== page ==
The search for evidence to inform NCD Interventions in South-East Asia

The search for evidence to inform NCD Interventions in South-East Asia

Since the start of the SUNI-SEA project, a team of researchers have collected and reviewed NCD programme studies and interventions throughout Southeast Asia, to compile sound evidence of effective interventions, and draw on lessons learnt to inform the design of future NCD project interventions. This collection of studies was then used to conduct a meta-analysis which  has recently been published in the international journal Health Policy and Planning.[1]

Since health system capacities, human and financial resources are very different in low and middle-income countries as compared to high-income countries, Southeast Asia cannot directly incorporate lessons drawn from NCD interventions in higher income countries. Rather, NCD interventions need to correspond to local capacities and require contextual solutions. Considering the limited amount of available evidence from single countries in Southeast Asia, and the geographic and cultural proximity and similarities in countries in the region, especially for economic development and health system capacities, it seems more reasonable for Southeast Asian countries to draw on the knowledge about effective NCD policies from this region as a whole.

In this article, the authors therefore aim to identify critical components of local NCD interventions that can inform the SUNI-SEA consortium about highly-effective intervention designs. To this end, the researchers reviewed almost 4,000 studies covering a wide scope of NCD interventions, of which 51 studies were eventually included the meta-analysis.

The large majority of the identified intervention studies which were evaluated for this paper, were conducted in the region’s two upper middle-income countries, Thailand (25 studies) and Malaysia (17 studies). Only a smaller number of studies were conducted in some of the region’s low- and middle-income countries: the Philippines (4), Vietnam (4), and Indonesia (1). For Myanmar, no study could be identified. This geographical concentration already highlights the importance for the SUNI-SEA consortium to provide rigorous and large-scale evidence for the community interventions in the three countries of interest – Indonesia, Vietnam and Myanmar.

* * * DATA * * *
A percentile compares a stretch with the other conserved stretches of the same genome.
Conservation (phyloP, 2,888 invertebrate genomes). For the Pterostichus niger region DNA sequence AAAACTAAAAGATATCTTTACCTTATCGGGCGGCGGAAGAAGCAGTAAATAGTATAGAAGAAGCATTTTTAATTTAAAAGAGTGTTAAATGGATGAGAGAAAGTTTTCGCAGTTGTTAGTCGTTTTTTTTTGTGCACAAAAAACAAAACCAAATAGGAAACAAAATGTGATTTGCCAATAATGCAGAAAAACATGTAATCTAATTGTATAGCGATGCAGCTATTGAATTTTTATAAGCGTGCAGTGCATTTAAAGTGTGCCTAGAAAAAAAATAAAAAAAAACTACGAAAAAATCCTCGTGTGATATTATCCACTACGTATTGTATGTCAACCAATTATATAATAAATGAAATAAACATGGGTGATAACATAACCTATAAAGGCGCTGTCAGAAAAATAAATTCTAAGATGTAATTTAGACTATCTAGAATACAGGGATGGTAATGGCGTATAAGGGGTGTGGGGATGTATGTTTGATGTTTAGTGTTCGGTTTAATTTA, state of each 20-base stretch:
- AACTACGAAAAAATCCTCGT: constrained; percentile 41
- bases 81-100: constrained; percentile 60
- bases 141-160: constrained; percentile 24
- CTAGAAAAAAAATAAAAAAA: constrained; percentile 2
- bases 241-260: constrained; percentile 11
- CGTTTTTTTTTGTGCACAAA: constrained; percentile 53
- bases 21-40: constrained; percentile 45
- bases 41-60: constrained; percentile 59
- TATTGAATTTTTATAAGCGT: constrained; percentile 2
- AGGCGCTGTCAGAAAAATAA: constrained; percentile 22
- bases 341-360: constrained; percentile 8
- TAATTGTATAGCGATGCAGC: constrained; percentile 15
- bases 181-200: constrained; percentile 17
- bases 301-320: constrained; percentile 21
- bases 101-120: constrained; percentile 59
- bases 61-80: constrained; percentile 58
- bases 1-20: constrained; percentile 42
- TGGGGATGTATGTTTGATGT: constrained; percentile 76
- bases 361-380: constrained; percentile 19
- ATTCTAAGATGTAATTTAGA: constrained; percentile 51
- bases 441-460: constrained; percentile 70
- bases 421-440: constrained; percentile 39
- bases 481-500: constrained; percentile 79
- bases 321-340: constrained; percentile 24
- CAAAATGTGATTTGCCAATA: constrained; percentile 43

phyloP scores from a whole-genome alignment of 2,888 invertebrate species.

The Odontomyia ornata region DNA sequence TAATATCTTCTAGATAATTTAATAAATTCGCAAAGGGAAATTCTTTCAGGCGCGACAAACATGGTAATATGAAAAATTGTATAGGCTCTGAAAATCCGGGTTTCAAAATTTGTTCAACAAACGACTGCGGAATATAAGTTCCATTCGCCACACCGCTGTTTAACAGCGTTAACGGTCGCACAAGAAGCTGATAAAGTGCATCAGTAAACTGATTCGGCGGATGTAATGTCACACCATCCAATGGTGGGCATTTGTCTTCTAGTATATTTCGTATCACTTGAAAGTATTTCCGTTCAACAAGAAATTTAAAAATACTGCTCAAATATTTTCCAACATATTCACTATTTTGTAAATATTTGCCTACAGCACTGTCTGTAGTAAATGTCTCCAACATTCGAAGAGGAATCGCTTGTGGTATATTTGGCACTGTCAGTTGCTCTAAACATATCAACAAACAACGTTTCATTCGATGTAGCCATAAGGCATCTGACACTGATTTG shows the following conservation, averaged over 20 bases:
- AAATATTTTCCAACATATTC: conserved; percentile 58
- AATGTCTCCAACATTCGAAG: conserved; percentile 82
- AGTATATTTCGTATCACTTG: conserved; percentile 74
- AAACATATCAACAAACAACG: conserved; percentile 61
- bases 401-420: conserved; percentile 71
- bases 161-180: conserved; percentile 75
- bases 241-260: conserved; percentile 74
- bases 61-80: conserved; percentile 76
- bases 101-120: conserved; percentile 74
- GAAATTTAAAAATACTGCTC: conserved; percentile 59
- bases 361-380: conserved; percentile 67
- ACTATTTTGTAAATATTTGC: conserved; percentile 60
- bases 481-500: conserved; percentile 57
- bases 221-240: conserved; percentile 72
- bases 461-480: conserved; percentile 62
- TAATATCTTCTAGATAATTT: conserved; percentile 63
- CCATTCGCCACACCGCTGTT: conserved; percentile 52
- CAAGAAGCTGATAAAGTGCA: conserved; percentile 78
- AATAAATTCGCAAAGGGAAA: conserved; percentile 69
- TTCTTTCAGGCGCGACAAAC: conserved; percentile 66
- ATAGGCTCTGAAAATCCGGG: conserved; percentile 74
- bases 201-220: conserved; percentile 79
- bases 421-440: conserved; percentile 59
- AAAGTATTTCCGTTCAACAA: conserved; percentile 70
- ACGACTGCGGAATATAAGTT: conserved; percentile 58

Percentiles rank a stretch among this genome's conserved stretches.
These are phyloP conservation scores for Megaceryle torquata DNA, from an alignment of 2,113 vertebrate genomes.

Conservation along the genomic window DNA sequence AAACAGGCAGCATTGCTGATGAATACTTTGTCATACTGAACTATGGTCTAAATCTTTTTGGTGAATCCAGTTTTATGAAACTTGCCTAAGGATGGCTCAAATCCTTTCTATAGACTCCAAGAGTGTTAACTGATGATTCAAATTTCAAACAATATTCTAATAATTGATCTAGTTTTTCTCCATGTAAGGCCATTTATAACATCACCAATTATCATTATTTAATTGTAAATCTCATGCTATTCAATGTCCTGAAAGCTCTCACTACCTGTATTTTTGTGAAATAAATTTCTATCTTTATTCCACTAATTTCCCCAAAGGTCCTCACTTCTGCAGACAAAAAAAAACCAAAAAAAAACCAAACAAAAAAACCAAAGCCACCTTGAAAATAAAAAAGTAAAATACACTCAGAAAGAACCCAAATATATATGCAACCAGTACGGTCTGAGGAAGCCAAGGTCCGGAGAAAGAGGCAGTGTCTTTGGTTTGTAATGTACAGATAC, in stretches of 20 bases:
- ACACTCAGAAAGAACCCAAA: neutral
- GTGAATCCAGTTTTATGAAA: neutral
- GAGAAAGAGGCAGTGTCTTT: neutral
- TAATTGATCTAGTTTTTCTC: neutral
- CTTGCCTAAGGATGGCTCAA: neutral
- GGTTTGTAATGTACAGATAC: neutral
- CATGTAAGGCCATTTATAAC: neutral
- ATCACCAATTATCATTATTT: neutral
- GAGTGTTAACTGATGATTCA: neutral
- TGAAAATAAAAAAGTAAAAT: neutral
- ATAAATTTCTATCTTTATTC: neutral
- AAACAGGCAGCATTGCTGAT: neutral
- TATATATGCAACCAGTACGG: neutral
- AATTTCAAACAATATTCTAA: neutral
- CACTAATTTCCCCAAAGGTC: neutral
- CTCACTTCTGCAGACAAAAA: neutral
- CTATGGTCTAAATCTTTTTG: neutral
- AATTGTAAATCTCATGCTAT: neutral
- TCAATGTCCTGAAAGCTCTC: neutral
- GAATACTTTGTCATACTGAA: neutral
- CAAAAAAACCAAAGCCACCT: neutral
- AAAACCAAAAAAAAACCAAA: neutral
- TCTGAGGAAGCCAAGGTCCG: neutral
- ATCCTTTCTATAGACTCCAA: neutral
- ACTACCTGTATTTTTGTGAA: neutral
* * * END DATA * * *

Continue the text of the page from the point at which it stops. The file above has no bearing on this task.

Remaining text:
The authors further sorted the studies into six different intervention categories and analysed them with respect to 23 different health and behavioural outcomes. The six categories encompassed (1) smoking interventions, (2) alcohol interventions, (3) diet and physical activity interventions, (4) screening uptake, (5) patient education and (6) interventions that investigated how changes in the general practices of health facilities can affect patients’ health outcomes.

Overall, a positive and significant average effect across all six types of intervention was found. Yet, the authors also documented evidence of substantial publication bias and under-powered studies. Making use of a meta-regression approach to correct for the publication bias, the authors instead failed to confirm positive average effects for some interventions.

Especially dietary and physical activity interventions failed to achieve improvements in analysed health outcomes, while programs focusing on smoking cessation, on the take-up of preventive screening activities or educating patients on how to cope with NCDs achieve sizeable effects.

To be able to identify critical intervention design features, the authors further conducted a moderator analysis. From this analysis, the authors can conclude that the effectiveness of an intervention depends especially on the length of implementation, and on the contact moments between the program participants and the implementing agency. Moreover, programs that were implemented in a group or community design often proved more effective than programs that targeted individuals.

The results from this meta-analysis provide important insights and knowledge for the SUNI-SEA consortium and other policy makers, on how to address the increasing NCD burden. It also calls for much more large-scale and rigorous evidence to address the challenge of NCDs in Southeast Asia.


[1] Fritz, M. & H. Fromell (2022). How to dampen the surge of non-communicable diseases in Southeast Asia: insights from a systematic review and meta-analysis. Health Policy and Planning 37(1), 152-167.